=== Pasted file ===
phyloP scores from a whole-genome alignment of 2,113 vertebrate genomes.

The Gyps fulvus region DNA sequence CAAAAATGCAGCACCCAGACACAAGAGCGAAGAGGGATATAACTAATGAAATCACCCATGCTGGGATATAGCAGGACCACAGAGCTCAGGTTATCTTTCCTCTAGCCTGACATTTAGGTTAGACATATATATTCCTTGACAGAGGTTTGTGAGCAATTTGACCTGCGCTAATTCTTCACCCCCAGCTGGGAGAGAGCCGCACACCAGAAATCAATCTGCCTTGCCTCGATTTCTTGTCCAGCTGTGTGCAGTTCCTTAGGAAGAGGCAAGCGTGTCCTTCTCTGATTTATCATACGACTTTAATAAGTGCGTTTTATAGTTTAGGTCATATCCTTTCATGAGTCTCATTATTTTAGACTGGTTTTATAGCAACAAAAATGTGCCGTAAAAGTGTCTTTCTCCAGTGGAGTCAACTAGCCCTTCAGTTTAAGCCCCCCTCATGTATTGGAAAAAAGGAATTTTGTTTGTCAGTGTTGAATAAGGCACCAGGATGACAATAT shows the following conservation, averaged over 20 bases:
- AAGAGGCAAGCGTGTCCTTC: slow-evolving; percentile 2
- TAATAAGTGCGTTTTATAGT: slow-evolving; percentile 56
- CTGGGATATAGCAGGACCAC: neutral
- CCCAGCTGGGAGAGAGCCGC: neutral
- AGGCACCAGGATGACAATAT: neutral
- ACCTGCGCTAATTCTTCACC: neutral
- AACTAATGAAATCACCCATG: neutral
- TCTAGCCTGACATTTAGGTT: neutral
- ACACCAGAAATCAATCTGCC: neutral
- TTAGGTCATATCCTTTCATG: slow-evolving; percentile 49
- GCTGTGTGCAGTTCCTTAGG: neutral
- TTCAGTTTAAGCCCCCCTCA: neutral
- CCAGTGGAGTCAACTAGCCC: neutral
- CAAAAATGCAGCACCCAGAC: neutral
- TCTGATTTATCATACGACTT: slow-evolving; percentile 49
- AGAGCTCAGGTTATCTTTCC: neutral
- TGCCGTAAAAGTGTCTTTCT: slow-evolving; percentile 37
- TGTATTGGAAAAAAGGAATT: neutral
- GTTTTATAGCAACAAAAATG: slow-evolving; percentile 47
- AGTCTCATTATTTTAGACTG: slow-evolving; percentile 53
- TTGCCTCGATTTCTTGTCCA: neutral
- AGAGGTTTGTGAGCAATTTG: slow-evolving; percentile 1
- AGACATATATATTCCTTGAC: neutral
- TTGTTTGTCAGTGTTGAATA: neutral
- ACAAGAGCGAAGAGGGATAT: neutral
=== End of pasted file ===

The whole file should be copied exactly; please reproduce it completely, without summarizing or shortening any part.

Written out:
phyloP scores from a whole-genome alignment of 2,113 vertebrate genomes.

The Gyps fulvus region DNA sequence CAAAAATGCAGCACCCAGACACAAGAGCGAAGAGGGATATAACTAATGAAATCACCCATGCTGGGATATAGCAGGACCACAGAGCTCAGGTTATCTTTCCTCTAGCCTGACATTTAGGTTAGACATATATATTCCTTGACAGAGGTTTGTGAGCAATTTGACCTGCGCTAATTCTTCACCCCCAGCTGGGAGAGAGCCGCACACCAGAAATCAATCTGCCTTGCCTCGATTTCTTGTCCAGCTGTGTGCAGTTCCTTAGGAAGAGGCAAGCGTGTCCTTCTCTGATTTATCATACGACTTTAATAAGTGCGTTTTATAGTTTAGGTCATATCCTTTCATGAGTCTCATTATTTTAGACTGGTTTTATAGCAACAAAAATGTGCCGTAAAAGTGTCTTTCTCCAGTGGAGTCAACTAGCCCTTCAGTTTAAGCCCCCCTCATGTATTGGAAAAAAGGAATTTTGTTTGTCAGTGTTGAATAAGGCACCAGGATGACAATAT shows the following conservation, averaged over 20 bases:
- AAGAGGCAAGCGTGTCCTTC: slow-evolving; percentile 2
- TAATAAGTGCGTTTTATAGT: slow-evolving; percentile 56
- CTGGGATATAGCAGGACCAC: neutral
- CCCAGCTGGGAGAGAGCCGC: neutral
- AGGCACCAGGATGACAATAT: neutral
- ACCTGCGCTAATTCTTCACC: neutral
- AACTAATGAAATCACCCATG: neutral
- TCTAGCCTGACATTTAGGTT: neutral
- ACACCAGAAATCAATCTGCC: neutral
- TTAGGTCATATCCTTTCATG: slow-evolving; percentile 49
- GCTGTGTGCAGTTCCTTAGG: neutral
- TTCAGTTTAAGCCCCCCTCA: neutral
- CCAGTGGAGTCAACTAGCCC: neutral
- CAAAAATGCAGCACCCAGAC: neutral
- TCTGATTTATCATACGACTT: slow-evolving; percentile 49
- AGAGCTCAGGTTATCTTTCC: neutral
- TGCCGTAAAAGTGTCTTTCT: slow-evolving; percentile 37
- TGTATTGGAAAAAAGGAATT: neutral
- GTTTTATAGCAACAAAAATG: slow-evolving; percentile 47
- AGTCTCATTATTTTAGACTG: slow-evolving; percentile 53
- TTGCCTCGATTTCTTGTCCA: neutral
- AGAGGTTTGTGAGCAATTTG: slow-evolving; percentile 1
- AGACATATATATTCCTTGAC: neutral
- TTGTTTGTCAGTGTTGAATA: neutral
- ACAAGAGCGAAGAGGGATAT: neutral